Risks of accidents may be low, but carry significant consequences and are also very expensive to clean up, if cleaning up is even possible. Historical precedents of accidents associated with nuclear plants raise justifiable concerns among the general world population. In 2011, a nuclear plant in Fukushima leaked radioactive material into its surroundings as a result of an earthquake followed by a tsunami. Somewhat similarly in Chernobyl in 1986, a design flaw in a nuclear reactor and a mistake made by one of the plant operators resulted in major radiation leaks into the atmosphere, going outside of the initial site of the disaster and affecting much of northern Europe. While risks are generally considered to be low, the inability to guarantee that there won’t be an unforeseen accident that could result in a leak, leaves many feeling uneasy about the prospect of more plants appearing close to their homes.

Another important environmental concern is the issue of nuclear waste and where to store it. Nuclear waste from power plants is relatively small but highly toxic and dangerous if mishandled. Nuclear waste decomposes naturally, but the length of time required for the process to finish depends on the type of radioactive isotopes used. It needs to be isolated for long periods of time before it ceases to be hazardous, which is why it is often buried deep underground or underwater. Disposing of waste is not easy and people have their reservations about living next to such hazards. The UK has utilised nuclear power for 70 years, however, they do not have a single disposal site agreed upon, despite its efforts to entice local communities with financial compensation.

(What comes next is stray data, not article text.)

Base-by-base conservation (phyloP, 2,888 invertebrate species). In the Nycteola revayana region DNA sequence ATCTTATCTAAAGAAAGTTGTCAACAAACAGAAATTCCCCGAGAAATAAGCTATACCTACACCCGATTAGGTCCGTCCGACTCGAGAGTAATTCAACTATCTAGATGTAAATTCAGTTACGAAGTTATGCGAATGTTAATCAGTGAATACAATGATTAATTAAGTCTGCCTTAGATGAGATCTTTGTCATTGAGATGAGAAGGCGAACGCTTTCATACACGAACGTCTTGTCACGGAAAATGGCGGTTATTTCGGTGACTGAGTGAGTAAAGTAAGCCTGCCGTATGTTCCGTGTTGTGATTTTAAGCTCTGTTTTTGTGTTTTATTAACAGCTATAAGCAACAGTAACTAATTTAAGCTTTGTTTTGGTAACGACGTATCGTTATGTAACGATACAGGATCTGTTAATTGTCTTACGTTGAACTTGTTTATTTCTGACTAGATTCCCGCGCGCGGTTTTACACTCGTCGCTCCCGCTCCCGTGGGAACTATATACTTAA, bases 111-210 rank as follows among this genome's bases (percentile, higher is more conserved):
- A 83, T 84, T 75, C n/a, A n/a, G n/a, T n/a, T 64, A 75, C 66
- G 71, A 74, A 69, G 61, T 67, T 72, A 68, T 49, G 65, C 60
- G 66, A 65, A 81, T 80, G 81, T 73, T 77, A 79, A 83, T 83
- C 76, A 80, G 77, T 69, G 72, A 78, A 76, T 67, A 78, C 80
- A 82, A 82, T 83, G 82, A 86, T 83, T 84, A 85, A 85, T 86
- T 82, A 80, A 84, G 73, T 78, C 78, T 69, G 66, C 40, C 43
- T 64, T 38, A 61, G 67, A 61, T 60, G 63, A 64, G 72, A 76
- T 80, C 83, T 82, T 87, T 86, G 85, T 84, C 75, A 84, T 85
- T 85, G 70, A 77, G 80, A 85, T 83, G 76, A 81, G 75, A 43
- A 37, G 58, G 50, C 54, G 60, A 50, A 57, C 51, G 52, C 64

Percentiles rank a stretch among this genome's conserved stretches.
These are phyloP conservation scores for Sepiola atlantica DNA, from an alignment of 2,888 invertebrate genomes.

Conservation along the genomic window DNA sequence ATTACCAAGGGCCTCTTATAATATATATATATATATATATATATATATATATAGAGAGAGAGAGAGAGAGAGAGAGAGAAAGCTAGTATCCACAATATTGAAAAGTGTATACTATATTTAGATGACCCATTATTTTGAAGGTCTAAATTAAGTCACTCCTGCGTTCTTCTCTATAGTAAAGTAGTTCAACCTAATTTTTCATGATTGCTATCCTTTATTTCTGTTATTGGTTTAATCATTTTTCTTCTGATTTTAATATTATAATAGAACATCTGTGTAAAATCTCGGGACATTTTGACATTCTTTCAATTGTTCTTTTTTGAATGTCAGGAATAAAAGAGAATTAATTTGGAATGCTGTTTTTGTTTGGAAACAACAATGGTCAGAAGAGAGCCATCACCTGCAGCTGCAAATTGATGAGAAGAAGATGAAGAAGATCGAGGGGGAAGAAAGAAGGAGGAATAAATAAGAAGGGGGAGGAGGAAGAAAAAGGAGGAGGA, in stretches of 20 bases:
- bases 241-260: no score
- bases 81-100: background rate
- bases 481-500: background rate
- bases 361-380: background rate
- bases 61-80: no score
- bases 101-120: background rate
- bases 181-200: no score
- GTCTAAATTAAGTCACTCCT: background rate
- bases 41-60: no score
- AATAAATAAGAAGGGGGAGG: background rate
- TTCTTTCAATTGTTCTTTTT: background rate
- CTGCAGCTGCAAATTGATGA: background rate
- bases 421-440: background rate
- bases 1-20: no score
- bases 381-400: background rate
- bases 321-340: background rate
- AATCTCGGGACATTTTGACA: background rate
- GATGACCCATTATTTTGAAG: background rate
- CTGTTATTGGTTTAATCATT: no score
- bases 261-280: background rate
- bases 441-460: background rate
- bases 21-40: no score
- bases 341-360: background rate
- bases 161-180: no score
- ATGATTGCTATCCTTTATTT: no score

Historical precedents of accidents associated with nuclear plants raise justifiable concerns among the general world population

Even if used more widely, nuclear power will probably not help reduce the global carbon footprint by sufficient amounts alone. Nuclear power is effective when it comes to reducing greenhouse gas emissions in the power sector, but “the energy system is bigger than just electricity” noted Sam Ori, the Executive Director of the Energy Policy Institute at the University of Chicago. Industries like agriculture and manufacturing, which are also responsible for significant amounts of global greenhouse emissions, would require separate solutions and would not be helped by nuclear energy as easily.

While it is clear that there are numerous issues with nuclear power as an energy source, it is important to note that the current state of climate affairs does not allow for much time to reflect on better alternatives. However, the risks and problems associated with nuclear power should not be dismissed, and better alternatives can still be considered simultaneously. Relying on nuclear power sources, in conjunction with policies that aid in regulating emissions from industrial and agricultural sectors could in fact provide necessary relief in the short-term. At this stage, there is a desperate need for the implementation of sound drastic environmental policies, which would benefit from the inclusion of nuclear power. This would also allow for time to work out better alternatives or nuclear management solutions in the long run.